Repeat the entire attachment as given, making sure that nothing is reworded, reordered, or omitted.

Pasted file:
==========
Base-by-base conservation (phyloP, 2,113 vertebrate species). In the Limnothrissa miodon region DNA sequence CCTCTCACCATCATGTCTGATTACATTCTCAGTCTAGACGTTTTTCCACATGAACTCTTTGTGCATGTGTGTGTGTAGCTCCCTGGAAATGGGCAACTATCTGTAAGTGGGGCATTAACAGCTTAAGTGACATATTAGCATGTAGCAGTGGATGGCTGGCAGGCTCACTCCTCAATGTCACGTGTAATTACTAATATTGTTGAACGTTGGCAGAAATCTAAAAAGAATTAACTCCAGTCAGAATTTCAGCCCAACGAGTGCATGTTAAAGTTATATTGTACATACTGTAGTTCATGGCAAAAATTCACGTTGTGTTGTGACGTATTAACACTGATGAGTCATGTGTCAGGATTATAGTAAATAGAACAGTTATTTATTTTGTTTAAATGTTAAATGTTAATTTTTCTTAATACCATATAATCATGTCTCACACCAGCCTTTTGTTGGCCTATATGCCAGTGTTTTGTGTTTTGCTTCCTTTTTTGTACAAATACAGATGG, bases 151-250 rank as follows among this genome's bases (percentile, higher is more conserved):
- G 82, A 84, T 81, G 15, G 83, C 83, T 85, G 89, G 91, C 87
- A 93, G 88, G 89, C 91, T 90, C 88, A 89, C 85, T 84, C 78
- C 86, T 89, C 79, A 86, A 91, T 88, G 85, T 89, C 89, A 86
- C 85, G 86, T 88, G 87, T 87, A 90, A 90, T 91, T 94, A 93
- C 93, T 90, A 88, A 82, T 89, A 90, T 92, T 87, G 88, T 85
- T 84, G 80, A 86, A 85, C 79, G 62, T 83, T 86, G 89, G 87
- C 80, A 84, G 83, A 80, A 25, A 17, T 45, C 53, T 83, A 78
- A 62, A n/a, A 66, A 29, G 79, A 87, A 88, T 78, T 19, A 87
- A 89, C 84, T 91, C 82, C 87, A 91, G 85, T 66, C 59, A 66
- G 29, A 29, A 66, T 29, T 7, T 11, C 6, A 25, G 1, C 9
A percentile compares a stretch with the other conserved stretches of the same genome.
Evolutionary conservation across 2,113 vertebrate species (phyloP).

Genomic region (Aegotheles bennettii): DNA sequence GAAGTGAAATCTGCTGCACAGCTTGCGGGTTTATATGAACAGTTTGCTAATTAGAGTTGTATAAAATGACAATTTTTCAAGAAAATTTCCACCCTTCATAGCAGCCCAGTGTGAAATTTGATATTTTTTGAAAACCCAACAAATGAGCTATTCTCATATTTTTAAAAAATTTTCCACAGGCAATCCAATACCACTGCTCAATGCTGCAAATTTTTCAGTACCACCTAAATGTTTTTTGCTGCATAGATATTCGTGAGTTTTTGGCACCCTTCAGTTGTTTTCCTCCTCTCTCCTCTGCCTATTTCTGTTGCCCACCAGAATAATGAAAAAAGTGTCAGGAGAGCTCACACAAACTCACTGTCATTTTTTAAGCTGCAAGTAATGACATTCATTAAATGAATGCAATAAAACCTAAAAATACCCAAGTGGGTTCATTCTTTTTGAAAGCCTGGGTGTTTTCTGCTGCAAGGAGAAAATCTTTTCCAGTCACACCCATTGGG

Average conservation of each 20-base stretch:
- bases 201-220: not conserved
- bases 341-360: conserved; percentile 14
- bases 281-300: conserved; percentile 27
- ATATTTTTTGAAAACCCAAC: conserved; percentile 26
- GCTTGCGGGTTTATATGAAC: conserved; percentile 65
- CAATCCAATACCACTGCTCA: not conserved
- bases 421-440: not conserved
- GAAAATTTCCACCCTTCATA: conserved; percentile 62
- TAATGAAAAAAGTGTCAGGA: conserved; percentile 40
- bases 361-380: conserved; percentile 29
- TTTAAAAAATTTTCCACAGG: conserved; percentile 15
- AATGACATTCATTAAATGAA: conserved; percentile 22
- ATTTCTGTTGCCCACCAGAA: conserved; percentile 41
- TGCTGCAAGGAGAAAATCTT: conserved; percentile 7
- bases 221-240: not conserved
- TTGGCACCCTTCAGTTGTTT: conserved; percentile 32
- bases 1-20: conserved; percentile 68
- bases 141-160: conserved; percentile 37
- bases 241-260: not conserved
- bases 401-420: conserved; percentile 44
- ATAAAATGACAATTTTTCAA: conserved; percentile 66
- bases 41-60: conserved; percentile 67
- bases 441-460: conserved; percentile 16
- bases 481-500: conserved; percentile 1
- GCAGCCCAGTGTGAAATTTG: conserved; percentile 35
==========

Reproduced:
Base-by-base conservation (phyloP, 2,113 vertebrate species). In the Limnothrissa miodon region DNA sequence CCTCTCACCATCATGTCTGATTACATTCTCAGTCTAGACGTTTTTCCACATGAACTCTTTGTGCATGTGTGTGTGTAGCTCCCTGGAAATGGGCAACTATCTGTAAGTGGGGCATTAACAGCTTAAGTGACATATTAGCATGTAGCAGTGGATGGCTGGCAGGCTCACTCCTCAATGTCACGTGTAATTACTAATATTGTTGAACGTTGGCAGAAATCTAAAAAGAATTAACTCCAGTCAGAATTTCAGCCCAACGAGTGCATGTTAAAGTTATATTGTACATACTGTAGTTCATGGCAAAAATTCACGTTGTGTTGTGACGTATTAACACTGATGAGTCATGTGTCAGGATTATAGTAAATAGAACAGTTATTTATTTTGTTTAAATGTTAAATGTTAATTTTTCTTAATACCATATAATCATGTCTCACACCAGCCTTTTGTTGGCCTATATGCCAGTGTTTTGTGTTTTGCTTCCTTTTTTGTACAAATACAGATGG, bases 151-250 rank as follows among this genome's bases (percentile, higher is more conserved):
- G 82, A 84, T 81, G 15, G 83, C 83, T 85, G 89, G 91, C 87
- A 93, G 88, G 89, C 91, T 90, C 88, A 89, C 85, T 84, C 78
- C 86, T 89, C 79, A 86, A 91, T 88, G 85, T 89, C 89, A 86
- C 85, G 86, T 88, G 87, T 87, A 90, A 90, T 91, T 94, A 93
- C 93, T 90, A 88, A 82, T 89, A 90, T 92, T 87, G 88, T 85
- T 84, G 80, A 86, A 85, C 79, G 62, T 83, T 86, G 89, G 87
- C 80, A 84, G 83, A 80, A 25, A 17, T 45, C 53, T 83, A 78
- A 62, A n/a, A 66, A 29, G 79, A 87, A 88, T 78, T 19, A 87
- A 89, C 84, T 91, C 82, C 87, A 91, G 85, T 66, C 59, A 66
- G 29, A 29, A 66, T 29, T 7, T 11, C 6, A 25, G 1, C 9
A percentile compares a stretch with the other conserved stretches of the same genome.
Evolutionary conservation across 2,113 vertebrate species (phyloP).

Genomic region (Aegotheles bennettii): DNA sequence GAAGTGAAATCTGCTGCACAGCTTGCGGGTTTATATGAACAGTTTGCTAATTAGAGTTGTATAAAATGACAATTTTTCAAGAAAATTTCCACCCTTCATAGCAGCCCAGTGTGAAATTTGATATTTTTTGAAAACCCAACAAATGAGCTATTCTCATATTTTTAAAAAATTTTCCACAGGCAATCCAATACCACTGCTCAATGCTGCAAATTTTTCAGTACCACCTAAATGTTTTTTGCTGCATAGATATTCGTGAGTTTTTGGCACCCTTCAGTTGTTTTCCTCCTCTCTCCTCTGCCTATTTCTGTTGCCCACCAGAATAATGAAAAAAGTGTCAGGAGAGCTCACACAAACTCACTGTCATTTTTTAAGCTGCAAGTAATGACATTCATTAAATGAATGCAATAAAACCTAAAAATACCCAAGTGGGTTCATTCTTTTTGAAAGCCTGGGTGTTTTCTGCTGCAAGGAGAAAATCTTTTCCAGTCACACCCATTGGG

Average conservation of each 20-base stretch:
- bases 201-220: not conserved
- bases 341-360: conserved; percentile 14
- bases 281-300: conserved; percentile 27
- ATATTTTTTGAAAACCCAAC: conserved; percentile 26
- GCTTGCGGGTTTATATGAAC: conserved; percentile 65
- CAATCCAATACCACTGCTCA: not conserved
- bases 421-440: not conserved
- GAAAATTTCCACCCTTCATA: conserved; percentile 62
- TAATGAAAAAAGTGTCAGGA: conserved; percentile 40
- bases 361-380: conserved; percentile 29
- TTTAAAAAATTTTCCACAGG: conserved; percentile 15
- AATGACATTCATTAAATGAA: conserved; percentile 22
- ATTTCTGTTGCCCACCAGAA: conserved; percentile 41
- TGCTGCAAGGAGAAAATCTT: conserved; percentile 7
- bases 221-240: not conserved
- TTGGCACCCTTCAGTTGTTT: conserved; percentile 32
- bases 1-20: conserved; percentile 68
- bases 141-160: conserved; percentile 37
- bases 241-260: not conserved
- bases 401-420: conserved; percentile 44
- ATAAAATGACAATTTTTCAA: conserved; percentile 66
- bases 41-60: conserved; percentile 67
- bases 441-460: conserved; percentile 16
- bases 481-500: conserved; percentile 1
- GCAGCCCAGTGTGAAATTTG: conserved; percentile 35